Cool things first time travellers should do in Poland.
Towering mountain ranges, buzzing party precincts, heart-stirring memorials and vodka … sounds like your type of holiday? Then head to Poland. From its turmoil-speckled history, to its present-day urban surprises, this country offers a rich tapestry of visual and experiential delights.
If you’re the outdoors type
If you’re partial to a spot of sailing (ahoy there), the Masurian Lake District, in the northeast of the country, is a vast expanse of over 1000 interlaced watery spots perfect for angling and boating (outside of winter of course – hello, minus degree temperatures!). Popular walking trails traverse the edge of several of these and local towns like Giżycko and Mikołajki will expose the sailor in the most eloquent of travellers, with their annual sea-shanty festivals.
Far south, adventurers should make a beeline for the Carpathians, a narrow range of 2,500-odd metre high mountains that run the length of the Polish border from Germany to the Ukraine and mad hikers should head south-west to Bieszczady National Park, which contains Europe’s largest patch of old growth forest (some trees are up to 500 years old). Nature fiends will also love this area, with wildcat, lynx and wolf to be seen and over 100 brown bears hopefully not to be seen. You might also catch a glimpse of the European bison, one of the country’s national animals that has been re-introduced to the wild here.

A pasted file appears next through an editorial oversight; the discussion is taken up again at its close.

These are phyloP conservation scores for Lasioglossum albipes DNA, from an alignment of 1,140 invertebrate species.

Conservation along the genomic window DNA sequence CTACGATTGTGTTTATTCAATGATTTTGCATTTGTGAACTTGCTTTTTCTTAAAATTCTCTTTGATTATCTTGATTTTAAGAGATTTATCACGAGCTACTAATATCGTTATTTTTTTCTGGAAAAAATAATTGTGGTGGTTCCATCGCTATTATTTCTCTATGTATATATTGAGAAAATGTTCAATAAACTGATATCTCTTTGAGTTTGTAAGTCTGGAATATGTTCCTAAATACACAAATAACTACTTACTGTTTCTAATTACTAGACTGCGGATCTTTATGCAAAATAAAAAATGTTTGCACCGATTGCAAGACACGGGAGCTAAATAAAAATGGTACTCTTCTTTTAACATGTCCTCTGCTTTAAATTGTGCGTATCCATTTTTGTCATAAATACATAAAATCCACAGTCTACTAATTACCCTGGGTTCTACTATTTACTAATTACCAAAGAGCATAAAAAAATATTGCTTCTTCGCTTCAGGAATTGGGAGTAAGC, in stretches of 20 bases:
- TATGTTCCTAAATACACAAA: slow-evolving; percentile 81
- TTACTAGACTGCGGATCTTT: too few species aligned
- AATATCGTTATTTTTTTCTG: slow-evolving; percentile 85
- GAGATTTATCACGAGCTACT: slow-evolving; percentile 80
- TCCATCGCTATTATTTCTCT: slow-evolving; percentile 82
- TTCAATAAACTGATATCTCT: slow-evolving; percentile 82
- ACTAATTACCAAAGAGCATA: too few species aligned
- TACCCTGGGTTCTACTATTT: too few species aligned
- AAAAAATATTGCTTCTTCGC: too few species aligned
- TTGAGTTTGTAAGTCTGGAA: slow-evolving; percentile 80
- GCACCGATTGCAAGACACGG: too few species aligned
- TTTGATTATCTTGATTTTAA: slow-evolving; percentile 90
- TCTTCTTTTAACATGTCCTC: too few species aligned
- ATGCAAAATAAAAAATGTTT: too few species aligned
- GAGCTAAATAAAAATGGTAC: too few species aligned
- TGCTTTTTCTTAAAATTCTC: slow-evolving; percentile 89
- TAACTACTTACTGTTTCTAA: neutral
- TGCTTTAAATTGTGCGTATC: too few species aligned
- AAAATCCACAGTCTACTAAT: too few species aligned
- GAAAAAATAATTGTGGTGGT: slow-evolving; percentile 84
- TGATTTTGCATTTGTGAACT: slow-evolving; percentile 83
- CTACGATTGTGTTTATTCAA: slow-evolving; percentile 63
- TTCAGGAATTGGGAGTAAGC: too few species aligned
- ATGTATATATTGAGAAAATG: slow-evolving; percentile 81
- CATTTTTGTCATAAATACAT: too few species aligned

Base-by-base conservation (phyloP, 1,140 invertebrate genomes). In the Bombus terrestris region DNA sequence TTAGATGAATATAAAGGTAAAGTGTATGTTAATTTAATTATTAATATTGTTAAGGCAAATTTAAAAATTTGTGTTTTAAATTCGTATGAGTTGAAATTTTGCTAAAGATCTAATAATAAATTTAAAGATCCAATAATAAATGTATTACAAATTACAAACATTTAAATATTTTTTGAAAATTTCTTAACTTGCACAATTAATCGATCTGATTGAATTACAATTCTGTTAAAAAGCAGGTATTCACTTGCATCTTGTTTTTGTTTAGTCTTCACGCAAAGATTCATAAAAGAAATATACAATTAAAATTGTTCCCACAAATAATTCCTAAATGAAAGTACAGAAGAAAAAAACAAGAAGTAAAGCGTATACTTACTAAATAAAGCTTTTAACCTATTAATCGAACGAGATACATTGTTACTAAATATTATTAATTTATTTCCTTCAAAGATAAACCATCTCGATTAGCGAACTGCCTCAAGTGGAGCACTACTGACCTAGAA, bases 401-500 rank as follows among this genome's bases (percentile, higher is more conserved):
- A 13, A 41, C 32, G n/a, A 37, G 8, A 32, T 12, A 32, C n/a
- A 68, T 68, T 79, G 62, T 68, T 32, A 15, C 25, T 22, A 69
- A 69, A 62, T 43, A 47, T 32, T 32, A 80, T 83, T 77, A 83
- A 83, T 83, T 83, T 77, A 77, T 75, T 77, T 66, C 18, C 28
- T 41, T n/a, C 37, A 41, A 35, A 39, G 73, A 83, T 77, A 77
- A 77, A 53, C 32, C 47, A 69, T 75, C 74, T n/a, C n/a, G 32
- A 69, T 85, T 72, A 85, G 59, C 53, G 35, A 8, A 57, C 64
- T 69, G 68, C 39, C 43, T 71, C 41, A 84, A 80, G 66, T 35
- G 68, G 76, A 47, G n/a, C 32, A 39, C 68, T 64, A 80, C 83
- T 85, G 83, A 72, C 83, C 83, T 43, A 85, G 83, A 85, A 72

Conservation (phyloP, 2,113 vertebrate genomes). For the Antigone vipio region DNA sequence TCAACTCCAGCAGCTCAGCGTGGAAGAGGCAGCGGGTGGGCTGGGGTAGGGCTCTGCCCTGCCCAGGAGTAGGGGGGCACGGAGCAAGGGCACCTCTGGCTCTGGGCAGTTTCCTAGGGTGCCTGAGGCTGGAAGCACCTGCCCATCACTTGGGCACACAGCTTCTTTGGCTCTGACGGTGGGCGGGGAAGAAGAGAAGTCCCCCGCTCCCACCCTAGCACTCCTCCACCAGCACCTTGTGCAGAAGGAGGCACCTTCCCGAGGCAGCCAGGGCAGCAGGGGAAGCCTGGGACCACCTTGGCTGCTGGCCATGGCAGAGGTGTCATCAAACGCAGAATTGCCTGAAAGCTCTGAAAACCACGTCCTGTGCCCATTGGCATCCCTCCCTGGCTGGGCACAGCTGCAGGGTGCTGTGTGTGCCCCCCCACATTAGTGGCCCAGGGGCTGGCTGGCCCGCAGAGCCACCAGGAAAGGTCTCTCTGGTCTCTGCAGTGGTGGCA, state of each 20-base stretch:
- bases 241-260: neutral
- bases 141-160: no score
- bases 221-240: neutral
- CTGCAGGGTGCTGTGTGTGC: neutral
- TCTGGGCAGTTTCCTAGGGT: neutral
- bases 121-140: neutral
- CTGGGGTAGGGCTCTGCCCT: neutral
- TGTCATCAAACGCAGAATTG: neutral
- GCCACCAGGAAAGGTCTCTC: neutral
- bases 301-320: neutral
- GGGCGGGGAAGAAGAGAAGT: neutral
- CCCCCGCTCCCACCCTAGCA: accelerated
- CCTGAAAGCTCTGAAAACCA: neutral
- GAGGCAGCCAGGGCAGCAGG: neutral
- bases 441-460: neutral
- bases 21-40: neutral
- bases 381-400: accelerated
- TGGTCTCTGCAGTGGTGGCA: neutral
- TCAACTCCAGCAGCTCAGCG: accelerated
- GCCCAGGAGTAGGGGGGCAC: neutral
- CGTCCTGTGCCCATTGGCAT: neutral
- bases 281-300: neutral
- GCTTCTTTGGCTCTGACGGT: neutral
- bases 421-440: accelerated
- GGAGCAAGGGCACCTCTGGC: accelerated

Mountain biking abounds in the south-west’s Karkonosze range, while Zakopane, south of Kraków is considered best for skiing. It’s ‘gingerbread houses’, highlander-dressed locals and horse-drawn sleighs are a delight too.
The Tatra mountain range on the border between Slovakia and Poland is also spectacular with its myriad of craggy peaks, lush forests and emerald-green lakes – Morskie Oko is particularly beautiful.
If you’re a history buff
Holocaust victims are hauntingly remembered at the remnants of the Auschwitz-Birkenau concentration camp, now a memorial in the town of Oświęcim.
Graphically illustrating one of the history’s darkest periods (over a million people perished here over a four-year period), much of the camp has been preserved. The shoe display is also particularly moving.